I’ve been reflecting on my use of point of view in my artwork lately- many, if not most of my pieces really take shape outward from the surface of the canvas, utilizing the 3D nature of the elements that I use. Even when I use paper and texture to build up the surface of the canvas, the point of view is still that of a traditional painting, i.e., the horizon line is perpendicular to the canvas, and when the canvas is hung on the wall you see the picture straight on. In this painting, I really changed things up, and instead of seeing the painting straight on as its’ hung on the wall, you are getting a birds eye view. Basically, the canvas itself is the horizon line in this piece of work, rather than the horizon line being drawn as part of a picture on the surface. When it is laying flat and you are looking at it from the side, that is when you are getting a straight on view of this piece. It’s as if a vast, organic city is growing from the canvas surface.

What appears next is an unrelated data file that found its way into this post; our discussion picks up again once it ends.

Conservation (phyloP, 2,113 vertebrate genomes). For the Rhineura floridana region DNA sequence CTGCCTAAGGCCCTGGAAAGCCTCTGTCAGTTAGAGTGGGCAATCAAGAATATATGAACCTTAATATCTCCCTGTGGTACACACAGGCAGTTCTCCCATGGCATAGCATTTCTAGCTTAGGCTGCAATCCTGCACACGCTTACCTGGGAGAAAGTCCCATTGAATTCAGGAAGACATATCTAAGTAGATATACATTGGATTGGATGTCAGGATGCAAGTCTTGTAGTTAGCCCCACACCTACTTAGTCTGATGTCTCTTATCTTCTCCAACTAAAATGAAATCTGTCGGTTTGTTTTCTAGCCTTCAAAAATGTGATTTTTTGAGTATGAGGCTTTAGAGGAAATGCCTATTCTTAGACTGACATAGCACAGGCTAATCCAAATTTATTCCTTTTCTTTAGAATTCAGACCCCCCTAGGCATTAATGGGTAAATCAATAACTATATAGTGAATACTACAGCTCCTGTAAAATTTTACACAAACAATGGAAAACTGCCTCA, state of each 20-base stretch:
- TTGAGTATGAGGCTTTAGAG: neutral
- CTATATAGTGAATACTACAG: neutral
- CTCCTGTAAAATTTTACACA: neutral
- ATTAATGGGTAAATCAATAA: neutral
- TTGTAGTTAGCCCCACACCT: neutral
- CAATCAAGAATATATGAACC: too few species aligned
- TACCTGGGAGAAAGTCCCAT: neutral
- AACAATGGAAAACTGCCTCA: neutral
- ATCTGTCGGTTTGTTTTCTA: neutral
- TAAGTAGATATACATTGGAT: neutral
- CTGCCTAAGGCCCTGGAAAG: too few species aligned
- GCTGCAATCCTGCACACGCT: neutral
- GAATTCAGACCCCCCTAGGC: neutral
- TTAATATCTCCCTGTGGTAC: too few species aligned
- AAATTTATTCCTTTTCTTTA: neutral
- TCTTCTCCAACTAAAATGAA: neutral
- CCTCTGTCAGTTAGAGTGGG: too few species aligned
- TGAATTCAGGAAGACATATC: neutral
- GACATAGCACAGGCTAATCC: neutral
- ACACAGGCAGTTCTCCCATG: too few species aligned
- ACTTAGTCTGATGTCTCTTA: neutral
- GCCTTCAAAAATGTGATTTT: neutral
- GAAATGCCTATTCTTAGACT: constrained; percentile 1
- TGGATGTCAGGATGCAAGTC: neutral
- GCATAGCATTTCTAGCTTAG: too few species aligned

This piece has so much movement- the different heights of the paper rolls, and the fact that they are so close together, make it seem as if more will appear from beneath the surface of the canvas as the others continue to grow. It’s as if I’ve captured the growth of this organism, city, landmass- whatever you want to call it- in the midst of a growth spurt.
The combination of deliberately rolled and placed paper pieces and the randomness of the wax and rust splatters show organization growing out of chaos. It is in the middle of a transformation- from a collection of random elements to something complete and fully formed.
Do you remember that pretty terrible Superman movie with Kevin Spacey as Lex Luthor? (He actually is perfect in that role, the best part of that whole show.) At the end when the crystal landmasses are growing from beneath the ocean, that is what I think of every time I look at this piece.